Sunday, April 29, 2007

Science Sunday: Wrap-up of recent advancements in science from EurekAlert!

Device uses solar energy to convert carbon dioxide into fuel:
Chemists at the University of California, San Diego have demonstrated the feasibility of exploiting sunlight to transform a greenhouse gas into a useful product.

Plastic solar cell efficiency breaks record at Wake Forest Nanotechnology Center:
Researchers at Wake Forest University's Center for Nanotechnology and Molecular Materials have doubled the efficiency of organic or flexible, plastic solar cells in just two years. The new record set at Wake Forest is more than 6 percent efficiency.

Ethanol vehicles pose a significant risk to human health, study finds:
Ethanol is widely touted as an eco-friendly, clean-burning fuel. But if every vehicle in the United States ran on fuel made primarily from ethanol instead of pure gasoline, the number of respiratory-related deaths and hospitalizations would likely increase, according to a new study by Stanford University atmospheric scientist Mark Z. Jacobson. His findings are published in the April 18 online edition of the journal Environmental Science & Technology.

Carnegie Mellon University scientists identify genes activated during learning and memory:
Researchers have long recognized that for learning and memory to take place, certain genes must be activated to alter neuron activity inside the brain. But identifying and cataloging all the genes involved in learning is a daunting task. In the March 13 issue of BMC Neuroscience, Carnegie Mellon University scientists show how an innovative computational approach can provide a rapid way to identify the likely members of this long sought-after set of genes.

How the brain copes with shifty eyeballs:
Neurobiologists have pinpointed brain regions critical to one of the brain's more remarkable feats -- piecing together a continuous view of the world by integrating snippets of visual input from constantly moving eyes. Since the eyeball has only a narrow field of clear view, it must continually make tiny shifts to sample the visual world. And during these shifts, which last thousandths of a second, people are essentially blind.

Caterpillar robot to mend broken hearts:
Robot caterpillars, 20-milimeters long could soon be let loose to crawl over the surface of a beating heart to deliver drugs or other treatments. The device, called HeartLander, can be inserted using minimally invasive keyhole surgery, and can attach onto the surface of the heart using suckers for feet. The team in the US have carried out tests on live pigs where HeartLander fitted pacemaker leads and injected dye into the heart.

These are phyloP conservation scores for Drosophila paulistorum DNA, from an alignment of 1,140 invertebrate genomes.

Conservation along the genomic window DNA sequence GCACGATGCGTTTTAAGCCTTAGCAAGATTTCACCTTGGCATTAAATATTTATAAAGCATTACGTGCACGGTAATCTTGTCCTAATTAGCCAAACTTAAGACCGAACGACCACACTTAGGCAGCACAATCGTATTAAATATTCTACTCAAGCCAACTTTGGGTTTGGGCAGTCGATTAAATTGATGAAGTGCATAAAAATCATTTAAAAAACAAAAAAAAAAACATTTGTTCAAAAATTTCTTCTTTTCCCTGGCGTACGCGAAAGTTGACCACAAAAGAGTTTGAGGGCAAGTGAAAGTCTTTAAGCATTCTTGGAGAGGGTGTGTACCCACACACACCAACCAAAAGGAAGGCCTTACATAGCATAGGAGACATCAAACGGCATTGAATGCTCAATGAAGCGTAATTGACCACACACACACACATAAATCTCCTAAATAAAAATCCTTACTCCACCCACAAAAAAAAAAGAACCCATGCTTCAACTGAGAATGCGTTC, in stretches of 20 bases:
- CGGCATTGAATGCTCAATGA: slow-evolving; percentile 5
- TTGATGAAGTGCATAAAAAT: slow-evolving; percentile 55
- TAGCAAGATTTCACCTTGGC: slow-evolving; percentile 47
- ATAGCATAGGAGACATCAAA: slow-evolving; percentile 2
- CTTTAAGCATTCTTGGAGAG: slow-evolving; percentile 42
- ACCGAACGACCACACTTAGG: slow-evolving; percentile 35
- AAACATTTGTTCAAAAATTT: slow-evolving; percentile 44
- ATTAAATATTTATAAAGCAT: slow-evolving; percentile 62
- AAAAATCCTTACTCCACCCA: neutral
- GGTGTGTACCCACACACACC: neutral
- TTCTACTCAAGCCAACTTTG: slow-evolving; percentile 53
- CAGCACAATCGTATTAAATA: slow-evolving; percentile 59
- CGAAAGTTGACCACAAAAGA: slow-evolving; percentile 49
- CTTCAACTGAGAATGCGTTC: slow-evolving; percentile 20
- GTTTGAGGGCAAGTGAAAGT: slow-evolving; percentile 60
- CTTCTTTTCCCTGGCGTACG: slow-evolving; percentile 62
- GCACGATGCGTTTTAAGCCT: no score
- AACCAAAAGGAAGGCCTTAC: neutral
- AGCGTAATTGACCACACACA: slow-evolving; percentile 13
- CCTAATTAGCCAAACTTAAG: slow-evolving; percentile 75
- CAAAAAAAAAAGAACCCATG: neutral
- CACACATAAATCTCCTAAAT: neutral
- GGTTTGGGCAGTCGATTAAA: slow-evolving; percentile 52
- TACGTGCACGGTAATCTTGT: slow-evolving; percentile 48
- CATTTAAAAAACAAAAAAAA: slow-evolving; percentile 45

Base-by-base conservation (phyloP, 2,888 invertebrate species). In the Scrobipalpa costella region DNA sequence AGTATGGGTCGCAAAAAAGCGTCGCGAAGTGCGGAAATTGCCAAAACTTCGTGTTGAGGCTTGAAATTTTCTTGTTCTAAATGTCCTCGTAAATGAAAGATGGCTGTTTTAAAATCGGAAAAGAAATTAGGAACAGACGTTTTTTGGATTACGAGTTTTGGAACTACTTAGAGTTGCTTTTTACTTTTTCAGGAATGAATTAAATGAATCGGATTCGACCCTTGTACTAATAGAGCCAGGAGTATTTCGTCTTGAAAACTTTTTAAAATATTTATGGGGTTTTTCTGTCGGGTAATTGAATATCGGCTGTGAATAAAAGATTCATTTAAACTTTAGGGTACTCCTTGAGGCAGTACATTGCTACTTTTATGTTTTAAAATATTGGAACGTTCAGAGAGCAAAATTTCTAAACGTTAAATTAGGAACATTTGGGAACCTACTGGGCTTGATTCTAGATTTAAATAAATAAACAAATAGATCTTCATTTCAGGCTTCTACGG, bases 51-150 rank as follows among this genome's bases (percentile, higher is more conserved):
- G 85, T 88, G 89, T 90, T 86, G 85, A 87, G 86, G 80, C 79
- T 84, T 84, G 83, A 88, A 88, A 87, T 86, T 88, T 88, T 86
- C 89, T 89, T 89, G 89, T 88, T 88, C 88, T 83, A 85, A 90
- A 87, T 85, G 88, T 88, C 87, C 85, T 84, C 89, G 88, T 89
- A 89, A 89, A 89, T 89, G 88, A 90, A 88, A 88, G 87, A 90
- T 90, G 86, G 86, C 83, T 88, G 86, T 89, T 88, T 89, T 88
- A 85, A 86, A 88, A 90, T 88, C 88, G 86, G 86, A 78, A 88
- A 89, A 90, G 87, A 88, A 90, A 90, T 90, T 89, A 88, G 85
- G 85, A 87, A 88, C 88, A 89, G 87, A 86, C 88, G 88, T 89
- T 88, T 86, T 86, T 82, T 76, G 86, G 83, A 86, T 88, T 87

New method to directly probe the quantum collisions of individual atoms:
A new method has been developed to directly and precisely measure a quantum property of individual atoms -- the phase shifts that result when they collide at ultracold temperatures -- in a way that is independent of the accuracy-limiting density of the atoms. These shifts, which had been impossible to measure with high precision, are important for atomic clocks and other areas of contemporary atomic physics, including research on super-sensitive atom lasers high-temperature superconductivity.

Electronic displays that fit on clothing could power revolution in lighting:
A thin film of plastic which conducts electricity and produces solar power could be the basis for a revolution in the way we light our homes and design clothes.

Researchers develop technique for bacteria crowd control:
A surprising technique to concentrate, manipulate and separate a wide class of swimming bacteria has been identified through a collaboration between researchers at Argonne National Laboratory, Illinois Institute of technology, University of Arizona at Tucson and Cambridge University, UK. This device could have enormous applications in biotechnology and biomedical engineering including use in miniaturized medical diagnostic kits and bioanalysis.

Twin studies reveal genetic components leading to cardiac and kidney disease:
Daniel O'Connor, M.D., Professor of Medicine and Pharmacology at the University of California, San Diego, School of Medicine has studied about 265 twin pairs over the past few years, which has led him to some surprising discoveries.

New research shows that flu is a trigger of heart attacks:
Doctors need to take concerted action to ensure that people who are at risk of heart disease receive the influenza vaccine every autumn, according to the authors of a new report published in the European Heart Journal. Their research shows that influenza epidemics are associated with a rise in deaths from heart disease and that flu can actually trigger the heart attacks that result in death.

Was Einstein right? Scientists provide first public peek at Gravity Probe B results:
At the American Physical Society meeting in Jacksonville, Fla., Professor Francis Everitt, a Stanford University physicist and principal investigator of the Gravity Probe B Relativity Mission, a collaboration of Stanford, NASA and Lockheed Martin, provided the first public peek at data that will reveal whether Einstein's theory has been confirmed by the most sophisticated orbiting laboratory ever created.

Everything starts with recognition:
Scientists track at the atomic scale how individual molecules recognise each other.



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